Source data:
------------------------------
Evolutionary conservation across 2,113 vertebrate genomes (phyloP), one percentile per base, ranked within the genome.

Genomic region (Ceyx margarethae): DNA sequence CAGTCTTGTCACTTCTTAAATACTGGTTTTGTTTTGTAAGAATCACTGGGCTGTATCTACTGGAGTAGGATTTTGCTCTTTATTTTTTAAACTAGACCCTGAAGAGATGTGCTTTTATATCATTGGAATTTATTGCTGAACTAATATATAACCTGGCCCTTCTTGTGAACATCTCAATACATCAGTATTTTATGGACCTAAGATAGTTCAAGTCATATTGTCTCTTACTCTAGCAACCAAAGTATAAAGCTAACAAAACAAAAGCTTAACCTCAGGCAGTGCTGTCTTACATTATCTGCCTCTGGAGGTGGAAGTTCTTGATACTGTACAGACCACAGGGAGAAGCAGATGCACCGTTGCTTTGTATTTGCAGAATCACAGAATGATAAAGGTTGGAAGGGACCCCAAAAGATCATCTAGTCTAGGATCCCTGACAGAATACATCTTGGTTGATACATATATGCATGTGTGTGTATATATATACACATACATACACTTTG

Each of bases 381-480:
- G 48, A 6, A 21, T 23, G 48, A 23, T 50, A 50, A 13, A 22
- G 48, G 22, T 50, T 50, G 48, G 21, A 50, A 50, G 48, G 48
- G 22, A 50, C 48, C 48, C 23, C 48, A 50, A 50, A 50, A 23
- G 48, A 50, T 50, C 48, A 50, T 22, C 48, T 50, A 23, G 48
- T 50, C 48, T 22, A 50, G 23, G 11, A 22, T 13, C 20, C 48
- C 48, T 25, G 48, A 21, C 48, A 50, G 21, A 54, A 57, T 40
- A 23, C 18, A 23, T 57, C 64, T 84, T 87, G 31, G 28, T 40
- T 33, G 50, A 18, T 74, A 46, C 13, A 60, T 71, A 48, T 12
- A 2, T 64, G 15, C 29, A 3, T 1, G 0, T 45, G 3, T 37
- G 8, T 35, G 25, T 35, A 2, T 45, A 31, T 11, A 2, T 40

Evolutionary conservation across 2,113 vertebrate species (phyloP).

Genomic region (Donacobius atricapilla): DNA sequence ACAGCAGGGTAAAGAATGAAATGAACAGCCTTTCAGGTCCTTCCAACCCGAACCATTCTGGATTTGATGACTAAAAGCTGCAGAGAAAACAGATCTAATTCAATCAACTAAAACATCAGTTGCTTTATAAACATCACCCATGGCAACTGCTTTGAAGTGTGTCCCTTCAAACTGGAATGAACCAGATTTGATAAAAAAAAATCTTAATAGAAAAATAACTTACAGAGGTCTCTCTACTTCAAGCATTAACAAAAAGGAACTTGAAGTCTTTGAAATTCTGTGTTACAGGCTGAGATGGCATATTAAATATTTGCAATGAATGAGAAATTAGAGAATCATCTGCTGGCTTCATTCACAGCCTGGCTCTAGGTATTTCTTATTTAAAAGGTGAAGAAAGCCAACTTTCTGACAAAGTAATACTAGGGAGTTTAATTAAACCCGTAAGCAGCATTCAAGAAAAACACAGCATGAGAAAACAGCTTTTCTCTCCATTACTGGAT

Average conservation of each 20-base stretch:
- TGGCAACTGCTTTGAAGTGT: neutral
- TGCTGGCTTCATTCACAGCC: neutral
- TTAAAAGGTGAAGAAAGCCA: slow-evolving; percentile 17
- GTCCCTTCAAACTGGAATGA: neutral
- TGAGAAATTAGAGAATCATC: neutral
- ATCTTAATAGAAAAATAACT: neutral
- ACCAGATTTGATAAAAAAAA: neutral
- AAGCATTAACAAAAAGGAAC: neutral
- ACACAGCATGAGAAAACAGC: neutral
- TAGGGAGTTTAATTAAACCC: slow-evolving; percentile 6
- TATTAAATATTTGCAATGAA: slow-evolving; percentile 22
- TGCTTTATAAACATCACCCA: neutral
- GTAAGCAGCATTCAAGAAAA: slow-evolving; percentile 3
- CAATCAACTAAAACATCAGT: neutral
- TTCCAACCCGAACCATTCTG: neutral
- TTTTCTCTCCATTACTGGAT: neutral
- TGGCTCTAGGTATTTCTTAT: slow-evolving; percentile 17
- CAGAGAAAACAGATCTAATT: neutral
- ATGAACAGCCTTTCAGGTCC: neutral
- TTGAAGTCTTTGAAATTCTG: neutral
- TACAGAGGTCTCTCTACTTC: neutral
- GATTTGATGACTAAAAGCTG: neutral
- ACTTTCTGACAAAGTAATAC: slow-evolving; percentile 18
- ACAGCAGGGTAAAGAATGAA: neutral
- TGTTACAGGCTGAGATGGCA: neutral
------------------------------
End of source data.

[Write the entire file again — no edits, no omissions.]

Evolutionary conservation across 2,113 vertebrate genomes (phyloP), one percentile per base, ranked within the genome.

Genomic region (Ceyx margarethae): DNA sequence CAGTCTTGTCACTTCTTAAATACTGGTTTTGTTTTGTAAGAATCACTGGGCTGTATCTACTGGAGTAGGATTTTGCTCTTTATTTTTTAAACTAGACCCTGAAGAGATGTGCTTTTATATCATTGGAATTTATTGCTGAACTAATATATAACCTGGCCCTTCTTGTGAACATCTCAATACATCAGTATTTTATGGACCTAAGATAGTTCAAGTCATATTGTCTCTTACTCTAGCAACCAAAGTATAAAGCTAACAAAACAAAAGCTTAACCTCAGGCAGTGCTGTCTTACATTATCTGCCTCTGGAGGTGGAAGTTCTTGATACTGTACAGACCACAGGGAGAAGCAGATGCACCGTTGCTTTGTATTTGCAGAATCACAGAATGATAAAGGTTGGAAGGGACCCCAAAAGATCATCTAGTCTAGGATCCCTGACAGAATACATCTTGGTTGATACATATATGCATGTGTGTGTATATATATACACATACATACACTTTG

Each of bases 381-480:
- G 48, A 6, A 21, T 23, G 48, A 23, T 50, A 50, A 13, A 22
- G 48, G 22, T 50, T 50, G 48, G 21, A 50, A 50, G 48, G 48
- G 22, A 50, C 48, C 48, C 23, C 48, A 50, A 50, A 50, A 23
- G 48, A 50, T 50, C 48, A 50, T 22, C 48, T 50, A 23, G 48
- T 50, C 48, T 22, A 50, G 23, G 11, A 22, T 13, C 20, C 48
- C 48, T 25, G 48, A 21, C 48, A 50, G 21, A 54, A 57, T 40
- A 23, C 18, A 23, T 57, C 64, T 84, T 87, G 31, G 28, T 40
- T 33, G 50, A 18, T 74, A 46, C 13, A 60, T 71, A 48, T 12
- A 2, T 64, G 15, C 29, A 3, T 1, G 0, T 45, G 3, T 37
- G 8, T 35, G 25, T 35, A 2, T 45, A 31, T 11, A 2, T 40

Evolutionary conservation across 2,113 vertebrate species (phyloP).

Genomic region (Donacobius atricapilla): DNA sequence ACAGCAGGGTAAAGAATGAAATGAACAGCCTTTCAGGTCCTTCCAACCCGAACCATTCTGGATTTGATGACTAAAAGCTGCAGAGAAAACAGATCTAATTCAATCAACTAAAACATCAGTTGCTTTATAAACATCACCCATGGCAACTGCTTTGAAGTGTGTCCCTTCAAACTGGAATGAACCAGATTTGATAAAAAAAAATCTTAATAGAAAAATAACTTACAGAGGTCTCTCTACTTCAAGCATTAACAAAAAGGAACTTGAAGTCTTTGAAATTCTGTGTTACAGGCTGAGATGGCATATTAAATATTTGCAATGAATGAGAAATTAGAGAATCATCTGCTGGCTTCATTCACAGCCTGGCTCTAGGTATTTCTTATTTAAAAGGTGAAGAAAGCCAACTTTCTGACAAAGTAATACTAGGGAGTTTAATTAAACCCGTAAGCAGCATTCAAGAAAAACACAGCATGAGAAAACAGCTTTTCTCTCCATTACTGGAT

Average conservation of each 20-base stretch:
- TGGCAACTGCTTTGAAGTGT: neutral
- TGCTGGCTTCATTCACAGCC: neutral
- TTAAAAGGTGAAGAAAGCCA: slow-evolving; percentile 17
- GTCCCTTCAAACTGGAATGA: neutral
- TGAGAAATTAGAGAATCATC: neutral
- ATCTTAATAGAAAAATAACT: neutral
- ACCAGATTTGATAAAAAAAA: neutral
- AAGCATTAACAAAAAGGAAC: neutral
- ACACAGCATGAGAAAACAGC: neutral
- TAGGGAGTTTAATTAAACCC: slow-evolving; percentile 6
- TATTAAATATTTGCAATGAA: slow-evolving; percentile 22
- TGCTTTATAAACATCACCCA: neutral
- GTAAGCAGCATTCAAGAAAA: slow-evolving; percentile 3
- CAATCAACTAAAACATCAGT: neutral
- TTCCAACCCGAACCATTCTG: neutral
- TTTTCTCTCCATTACTGGAT: neutral
- TGGCTCTAGGTATTTCTTAT: slow-evolving; percentile 17
- CAGAGAAAACAGATCTAATT: neutral
- ATGAACAGCCTTTCAGGTCC: neutral
- TTGAAGTCTTTGAAATTCTG: neutral
- TACAGAGGTCTCTCTACTTC: neutral
- GATTTGATGACTAAAAGCTG: neutral
- ACTTTCTGACAAAGTAATAC: slow-evolving; percentile 18
- ACAGCAGGGTAAAGAATGAA: neutral
- TGTTACAGGCTGAGATGGCA: neutral